Scientists have discovered the "plastisphere" — colonies of microbes living on flecks of plastic in the world's oceans.
In a study published online in Environmental Science & Technology, the research team says the plastisphere raises questions about marine microbes and also the overall ocean ecosystem.
The team of scientists — Erik Zettler from Sea Education Association (SEA), Tracy Mincer from Woods Hole Oceanographic Institution (WHOI), and Linda Amaral-Zettler from the Marine Biological Laboratory (MBL), all in Woods Hole, Mass. — analyzed marine plastic debris that was skimmed with fine-scale nets from the sea surface at several locations in the North Atlantic Ocean during SEA research cruises. Most were millimeter-sized fragments.
"We're not just interested in who's there. We're interested in their function, how they're functioning in this ecosystem, how they're altering this ecosystem and what's the ultimate fate of these particles in the ocean," said Amaral-Zettler. "Are they sinking to the bottom of the ocean? Are they being ingested? If they're being ingested, what impact does that have?"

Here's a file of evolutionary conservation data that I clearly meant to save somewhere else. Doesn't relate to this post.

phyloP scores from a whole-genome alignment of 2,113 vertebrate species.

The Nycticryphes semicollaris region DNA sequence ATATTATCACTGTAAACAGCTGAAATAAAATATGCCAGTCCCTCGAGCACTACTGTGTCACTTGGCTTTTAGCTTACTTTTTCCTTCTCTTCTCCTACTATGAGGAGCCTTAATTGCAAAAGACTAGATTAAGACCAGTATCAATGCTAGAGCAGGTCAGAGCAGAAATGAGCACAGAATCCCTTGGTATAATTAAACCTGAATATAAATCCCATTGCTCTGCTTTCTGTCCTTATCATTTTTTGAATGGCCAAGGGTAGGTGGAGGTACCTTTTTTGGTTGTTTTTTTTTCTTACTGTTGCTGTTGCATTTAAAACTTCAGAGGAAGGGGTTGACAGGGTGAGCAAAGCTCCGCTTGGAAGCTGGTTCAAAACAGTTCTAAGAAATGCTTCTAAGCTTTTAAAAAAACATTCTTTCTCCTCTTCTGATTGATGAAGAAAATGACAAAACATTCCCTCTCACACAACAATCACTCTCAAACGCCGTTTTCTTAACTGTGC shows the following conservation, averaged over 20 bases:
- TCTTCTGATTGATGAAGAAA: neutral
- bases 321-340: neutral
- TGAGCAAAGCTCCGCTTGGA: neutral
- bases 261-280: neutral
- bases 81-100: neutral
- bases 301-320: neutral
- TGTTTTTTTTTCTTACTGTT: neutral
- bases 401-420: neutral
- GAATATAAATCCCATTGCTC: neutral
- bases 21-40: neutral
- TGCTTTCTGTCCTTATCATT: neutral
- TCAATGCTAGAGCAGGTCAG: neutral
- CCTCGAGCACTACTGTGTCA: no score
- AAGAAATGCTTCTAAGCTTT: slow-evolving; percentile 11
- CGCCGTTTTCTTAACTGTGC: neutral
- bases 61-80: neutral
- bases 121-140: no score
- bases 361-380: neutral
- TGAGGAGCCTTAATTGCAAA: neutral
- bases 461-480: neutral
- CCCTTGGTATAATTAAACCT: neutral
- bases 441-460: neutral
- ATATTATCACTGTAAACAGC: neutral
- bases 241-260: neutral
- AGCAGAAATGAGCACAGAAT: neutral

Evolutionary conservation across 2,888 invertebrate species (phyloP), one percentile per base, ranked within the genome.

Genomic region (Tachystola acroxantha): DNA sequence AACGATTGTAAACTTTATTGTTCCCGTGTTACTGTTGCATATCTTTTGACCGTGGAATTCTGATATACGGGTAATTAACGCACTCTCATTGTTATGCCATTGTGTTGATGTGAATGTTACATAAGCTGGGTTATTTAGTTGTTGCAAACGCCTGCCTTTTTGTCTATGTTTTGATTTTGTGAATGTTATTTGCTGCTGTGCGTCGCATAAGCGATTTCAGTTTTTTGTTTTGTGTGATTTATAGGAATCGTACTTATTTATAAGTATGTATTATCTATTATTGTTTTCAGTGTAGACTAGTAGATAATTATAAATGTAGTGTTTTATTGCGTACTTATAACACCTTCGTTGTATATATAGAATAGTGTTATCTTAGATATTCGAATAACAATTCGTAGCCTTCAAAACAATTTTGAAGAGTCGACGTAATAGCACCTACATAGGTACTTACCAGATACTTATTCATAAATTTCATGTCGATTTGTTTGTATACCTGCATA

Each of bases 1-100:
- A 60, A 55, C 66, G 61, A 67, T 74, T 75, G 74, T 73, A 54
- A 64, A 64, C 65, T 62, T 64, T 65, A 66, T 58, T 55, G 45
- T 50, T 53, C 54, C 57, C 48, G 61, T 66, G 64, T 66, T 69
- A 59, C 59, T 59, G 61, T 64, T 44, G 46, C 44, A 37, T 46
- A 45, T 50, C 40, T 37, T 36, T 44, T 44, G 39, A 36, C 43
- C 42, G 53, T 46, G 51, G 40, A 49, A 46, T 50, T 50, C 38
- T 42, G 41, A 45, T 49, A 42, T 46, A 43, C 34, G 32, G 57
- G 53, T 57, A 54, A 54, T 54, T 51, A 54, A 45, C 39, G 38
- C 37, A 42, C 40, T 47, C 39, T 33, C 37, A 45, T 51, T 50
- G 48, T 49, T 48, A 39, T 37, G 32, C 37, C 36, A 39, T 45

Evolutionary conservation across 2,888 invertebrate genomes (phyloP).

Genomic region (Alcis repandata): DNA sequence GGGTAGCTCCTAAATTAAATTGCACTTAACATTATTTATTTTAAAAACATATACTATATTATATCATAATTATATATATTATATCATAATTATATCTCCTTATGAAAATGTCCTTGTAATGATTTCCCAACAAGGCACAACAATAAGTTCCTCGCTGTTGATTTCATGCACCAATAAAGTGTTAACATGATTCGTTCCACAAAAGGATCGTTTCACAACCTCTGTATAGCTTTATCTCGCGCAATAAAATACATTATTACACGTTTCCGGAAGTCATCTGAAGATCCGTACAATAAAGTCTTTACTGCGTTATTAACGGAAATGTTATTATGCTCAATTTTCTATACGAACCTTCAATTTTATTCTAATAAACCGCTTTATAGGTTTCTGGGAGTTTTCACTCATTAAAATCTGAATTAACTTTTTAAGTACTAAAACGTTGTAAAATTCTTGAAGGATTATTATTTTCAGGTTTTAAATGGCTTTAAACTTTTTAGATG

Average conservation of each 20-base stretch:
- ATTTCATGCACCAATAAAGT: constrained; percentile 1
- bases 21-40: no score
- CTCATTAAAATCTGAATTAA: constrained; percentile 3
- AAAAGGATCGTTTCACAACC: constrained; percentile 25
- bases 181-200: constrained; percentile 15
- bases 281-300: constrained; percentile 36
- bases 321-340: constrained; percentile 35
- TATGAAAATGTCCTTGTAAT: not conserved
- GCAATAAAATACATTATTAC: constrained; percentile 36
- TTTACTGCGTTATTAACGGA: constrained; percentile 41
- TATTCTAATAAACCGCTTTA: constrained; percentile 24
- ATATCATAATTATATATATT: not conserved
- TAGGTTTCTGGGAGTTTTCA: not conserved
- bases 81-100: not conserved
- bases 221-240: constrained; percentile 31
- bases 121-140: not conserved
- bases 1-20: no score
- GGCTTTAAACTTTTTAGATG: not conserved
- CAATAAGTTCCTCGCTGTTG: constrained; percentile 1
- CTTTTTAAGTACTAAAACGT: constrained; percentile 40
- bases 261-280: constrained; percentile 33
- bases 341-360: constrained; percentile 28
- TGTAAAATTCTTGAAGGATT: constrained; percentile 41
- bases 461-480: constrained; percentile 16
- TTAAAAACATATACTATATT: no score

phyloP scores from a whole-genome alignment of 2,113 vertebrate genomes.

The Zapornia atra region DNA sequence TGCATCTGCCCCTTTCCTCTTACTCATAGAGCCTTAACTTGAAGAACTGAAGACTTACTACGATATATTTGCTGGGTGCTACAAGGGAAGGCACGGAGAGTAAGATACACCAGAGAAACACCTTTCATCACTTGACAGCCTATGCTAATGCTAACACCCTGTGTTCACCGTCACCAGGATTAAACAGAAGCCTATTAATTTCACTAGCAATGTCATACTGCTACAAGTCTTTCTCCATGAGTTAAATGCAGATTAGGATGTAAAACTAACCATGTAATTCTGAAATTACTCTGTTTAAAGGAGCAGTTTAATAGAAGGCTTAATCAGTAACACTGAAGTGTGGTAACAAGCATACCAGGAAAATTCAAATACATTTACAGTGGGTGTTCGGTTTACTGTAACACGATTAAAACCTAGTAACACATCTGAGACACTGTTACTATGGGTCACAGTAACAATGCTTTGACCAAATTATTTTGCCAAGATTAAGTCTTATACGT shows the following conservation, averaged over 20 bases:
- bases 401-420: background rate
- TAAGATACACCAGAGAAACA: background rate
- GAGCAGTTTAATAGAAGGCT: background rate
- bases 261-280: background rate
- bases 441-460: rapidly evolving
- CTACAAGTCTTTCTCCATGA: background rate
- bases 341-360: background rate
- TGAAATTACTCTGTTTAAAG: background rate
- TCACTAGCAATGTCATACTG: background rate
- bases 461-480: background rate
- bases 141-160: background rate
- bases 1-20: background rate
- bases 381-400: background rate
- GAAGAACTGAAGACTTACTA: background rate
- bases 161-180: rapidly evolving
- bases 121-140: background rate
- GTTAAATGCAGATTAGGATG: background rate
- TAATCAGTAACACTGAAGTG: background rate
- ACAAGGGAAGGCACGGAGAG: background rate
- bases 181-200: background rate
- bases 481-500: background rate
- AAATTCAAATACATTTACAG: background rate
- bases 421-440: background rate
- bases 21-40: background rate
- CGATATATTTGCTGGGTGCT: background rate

Using scanning electron microscopy and gene sequencing techniques, they found at least 1,000 different types of bacterial cells on the plastic samples, including many individual species yet to be identified.
They included plants, algae, and bacteria that manufacture their own food (autotrophs), animals and bacteria that feed on them (heterotrophs), predators that feed on these, and other organisms that establish synergistic relationships (symbionts).
"The organisms inhabiting the plastisphere were different from those in surrounding seawater, indicating that plastic debris acts as artificial 'microbial' reefs," said Mincer. "They supply a place that selects for and supports distinct microbes to settle and succeed."
These communities are likely different from those that settle on naturally occurring floating material such as feathers, wood, and microalgae, because plastics offer different conditions, including the capacity to last much longer without degrading.
On the other hand, the scientists also found evidence that microbes may play a role in degrading plastics. They saw microscopic cracks and pits in the plastic surfaces that they suspect were made by microbes embedded in them, as well as microbes possibly capable of degrading hydrocarbons.
"When we first saw the 'pit formers' we were very excited, especially when they showed up on multiple pieces of plastic of different types of resins," said Zettler.